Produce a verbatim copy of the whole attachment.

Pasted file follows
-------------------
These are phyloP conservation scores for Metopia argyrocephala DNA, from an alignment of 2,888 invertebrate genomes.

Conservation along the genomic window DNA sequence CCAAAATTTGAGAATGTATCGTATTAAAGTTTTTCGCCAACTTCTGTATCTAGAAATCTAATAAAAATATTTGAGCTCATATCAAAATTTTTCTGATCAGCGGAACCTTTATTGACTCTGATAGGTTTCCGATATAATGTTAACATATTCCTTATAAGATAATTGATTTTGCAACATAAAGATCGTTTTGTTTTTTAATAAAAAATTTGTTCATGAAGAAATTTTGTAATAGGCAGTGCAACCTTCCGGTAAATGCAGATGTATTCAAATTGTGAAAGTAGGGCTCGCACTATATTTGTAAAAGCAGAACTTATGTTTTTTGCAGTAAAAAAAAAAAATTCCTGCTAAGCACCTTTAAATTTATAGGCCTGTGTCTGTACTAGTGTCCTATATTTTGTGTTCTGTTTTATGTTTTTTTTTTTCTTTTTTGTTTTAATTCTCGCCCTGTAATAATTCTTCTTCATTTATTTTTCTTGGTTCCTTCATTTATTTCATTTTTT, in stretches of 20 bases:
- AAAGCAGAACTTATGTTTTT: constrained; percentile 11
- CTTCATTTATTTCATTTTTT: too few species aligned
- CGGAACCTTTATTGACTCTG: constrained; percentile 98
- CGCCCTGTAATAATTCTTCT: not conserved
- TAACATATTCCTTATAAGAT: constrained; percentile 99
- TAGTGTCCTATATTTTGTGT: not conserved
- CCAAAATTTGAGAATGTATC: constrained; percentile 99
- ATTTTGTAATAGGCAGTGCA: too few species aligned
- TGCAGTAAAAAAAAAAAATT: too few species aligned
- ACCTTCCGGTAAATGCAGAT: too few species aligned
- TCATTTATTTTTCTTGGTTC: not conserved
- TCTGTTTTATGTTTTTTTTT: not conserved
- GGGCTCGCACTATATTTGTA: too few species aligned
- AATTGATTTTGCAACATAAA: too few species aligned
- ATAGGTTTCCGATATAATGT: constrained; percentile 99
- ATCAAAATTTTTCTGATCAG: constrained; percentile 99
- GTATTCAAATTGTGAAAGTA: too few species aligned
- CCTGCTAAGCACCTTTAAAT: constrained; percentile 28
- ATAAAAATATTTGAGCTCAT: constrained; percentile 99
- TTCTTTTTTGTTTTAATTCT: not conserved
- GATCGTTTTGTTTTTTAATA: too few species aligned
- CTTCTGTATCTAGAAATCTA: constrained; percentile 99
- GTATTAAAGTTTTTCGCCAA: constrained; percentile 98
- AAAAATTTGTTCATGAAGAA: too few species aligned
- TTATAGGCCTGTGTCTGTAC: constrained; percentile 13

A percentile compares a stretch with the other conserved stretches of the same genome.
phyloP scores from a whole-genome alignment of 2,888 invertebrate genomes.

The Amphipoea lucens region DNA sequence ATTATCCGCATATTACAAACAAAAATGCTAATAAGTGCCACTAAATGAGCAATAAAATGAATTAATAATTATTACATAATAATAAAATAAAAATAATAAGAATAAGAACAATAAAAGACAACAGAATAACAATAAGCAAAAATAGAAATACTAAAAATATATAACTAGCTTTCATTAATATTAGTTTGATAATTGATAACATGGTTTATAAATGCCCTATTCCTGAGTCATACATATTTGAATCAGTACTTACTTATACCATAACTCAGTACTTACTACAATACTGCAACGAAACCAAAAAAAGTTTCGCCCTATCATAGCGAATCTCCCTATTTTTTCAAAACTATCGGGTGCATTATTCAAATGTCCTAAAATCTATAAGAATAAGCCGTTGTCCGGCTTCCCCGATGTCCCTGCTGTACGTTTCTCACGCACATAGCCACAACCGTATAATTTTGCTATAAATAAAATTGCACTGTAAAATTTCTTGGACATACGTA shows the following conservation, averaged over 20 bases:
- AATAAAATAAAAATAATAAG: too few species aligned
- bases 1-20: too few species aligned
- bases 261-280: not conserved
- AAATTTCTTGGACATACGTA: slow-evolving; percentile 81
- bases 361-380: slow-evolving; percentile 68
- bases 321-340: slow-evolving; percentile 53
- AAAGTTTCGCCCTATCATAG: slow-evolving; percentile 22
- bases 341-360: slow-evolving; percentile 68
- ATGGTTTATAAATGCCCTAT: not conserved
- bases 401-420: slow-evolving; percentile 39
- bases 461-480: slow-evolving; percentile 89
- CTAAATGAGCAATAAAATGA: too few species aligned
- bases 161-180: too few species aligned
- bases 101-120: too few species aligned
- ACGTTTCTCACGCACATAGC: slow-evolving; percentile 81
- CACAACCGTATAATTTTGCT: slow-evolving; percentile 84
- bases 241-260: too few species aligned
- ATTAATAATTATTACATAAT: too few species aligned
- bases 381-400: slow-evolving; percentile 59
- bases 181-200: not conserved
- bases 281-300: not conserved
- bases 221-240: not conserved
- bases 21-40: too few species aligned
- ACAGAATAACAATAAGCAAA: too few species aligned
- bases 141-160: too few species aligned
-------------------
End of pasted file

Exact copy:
These are phyloP conservation scores for Metopia argyrocephala DNA, from an alignment of 2,888 invertebrate genomes.

Conservation along the genomic window DNA sequence CCAAAATTTGAGAATGTATCGTATTAAAGTTTTTCGCCAACTTCTGTATCTAGAAATCTAATAAAAATATTTGAGCTCATATCAAAATTTTTCTGATCAGCGGAACCTTTATTGACTCTGATAGGTTTCCGATATAATGTTAACATATTCCTTATAAGATAATTGATTTTGCAACATAAAGATCGTTTTGTTTTTTAATAAAAAATTTGTTCATGAAGAAATTTTGTAATAGGCAGTGCAACCTTCCGGTAAATGCAGATGTATTCAAATTGTGAAAGTAGGGCTCGCACTATATTTGTAAAAGCAGAACTTATGTTTTTTGCAGTAAAAAAAAAAAATTCCTGCTAAGCACCTTTAAATTTATAGGCCTGTGTCTGTACTAGTGTCCTATATTTTGTGTTCTGTTTTATGTTTTTTTTTTTCTTTTTTGTTTTAATTCTCGCCCTGTAATAATTCTTCTTCATTTATTTTTCTTGGTTCCTTCATTTATTTCATTTTTT, in stretches of 20 bases:
- AAAGCAGAACTTATGTTTTT: constrained; percentile 11
- CTTCATTTATTTCATTTTTT: too few species aligned
- CGGAACCTTTATTGACTCTG: constrained; percentile 98
- CGCCCTGTAATAATTCTTCT: not conserved
- TAACATATTCCTTATAAGAT: constrained; percentile 99
- TAGTGTCCTATATTTTGTGT: not conserved
- CCAAAATTTGAGAATGTATC: constrained; percentile 99
- ATTTTGTAATAGGCAGTGCA: too few species aligned
- TGCAGTAAAAAAAAAAAATT: too few species aligned
- ACCTTCCGGTAAATGCAGAT: too few species aligned
- TCATTTATTTTTCTTGGTTC: not conserved
- TCTGTTTTATGTTTTTTTTT: not conserved
- GGGCTCGCACTATATTTGTA: too few species aligned
- AATTGATTTTGCAACATAAA: too few species aligned
- ATAGGTTTCCGATATAATGT: constrained; percentile 99
- ATCAAAATTTTTCTGATCAG: constrained; percentile 99
- GTATTCAAATTGTGAAAGTA: too few species aligned
- CCTGCTAAGCACCTTTAAAT: constrained; percentile 28
- ATAAAAATATTTGAGCTCAT: constrained; percentile 99
- TTCTTTTTTGTTTTAATTCT: not conserved
- GATCGTTTTGTTTTTTAATA: too few species aligned
- CTTCTGTATCTAGAAATCTA: constrained; percentile 99
- GTATTAAAGTTTTTCGCCAA: constrained; percentile 98
- AAAAATTTGTTCATGAAGAA: too few species aligned
- TTATAGGCCTGTGTCTGTAC: constrained; percentile 13

A percentile compares a stretch with the other conserved stretches of the same genome.
phyloP scores from a whole-genome alignment of 2,888 invertebrate genomes.

The Amphipoea lucens region DNA sequence ATTATCCGCATATTACAAACAAAAATGCTAATAAGTGCCACTAAATGAGCAATAAAATGAATTAATAATTATTACATAATAATAAAATAAAAATAATAAGAATAAGAACAATAAAAGACAACAGAATAACAATAAGCAAAAATAGAAATACTAAAAATATATAACTAGCTTTCATTAATATTAGTTTGATAATTGATAACATGGTTTATAAATGCCCTATTCCTGAGTCATACATATTTGAATCAGTACTTACTTATACCATAACTCAGTACTTACTACAATACTGCAACGAAACCAAAAAAAGTTTCGCCCTATCATAGCGAATCTCCCTATTTTTTCAAAACTATCGGGTGCATTATTCAAATGTCCTAAAATCTATAAGAATAAGCCGTTGTCCGGCTTCCCCGATGTCCCTGCTGTACGTTTCTCACGCACATAGCCACAACCGTATAATTTTGCTATAAATAAAATTGCACTGTAAAATTTCTTGGACATACGTA shows the following conservation, averaged over 20 bases:
- AATAAAATAAAAATAATAAG: too few species aligned
- bases 1-20: too few species aligned
- bases 261-280: not conserved
- AAATTTCTTGGACATACGTA: slow-evolving; percentile 81
- bases 361-380: slow-evolving; percentile 68
- bases 321-340: slow-evolving; percentile 53
- AAAGTTTCGCCCTATCATAG: slow-evolving; percentile 22
- bases 341-360: slow-evolving; percentile 68
- ATGGTTTATAAATGCCCTAT: not conserved
- bases 401-420: slow-evolving; percentile 39
- bases 461-480: slow-evolving; percentile 89
- CTAAATGAGCAATAAAATGA: too few species aligned
- bases 161-180: too few species aligned
- bases 101-120: too few species aligned
- ACGTTTCTCACGCACATAGC: slow-evolving; percentile 81
- CACAACCGTATAATTTTGCT: slow-evolving; percentile 84
- bases 241-260: too few species aligned
- ATTAATAATTATTACATAAT: too few species aligned
- bases 381-400: slow-evolving; percentile 59
- bases 181-200: not conserved
- bases 281-300: not conserved
- bases 221-240: not conserved
- bases 21-40: too few species aligned
- ACAGAATAACAATAAGCAAA: too few species aligned
- bases 141-160: too few species aligned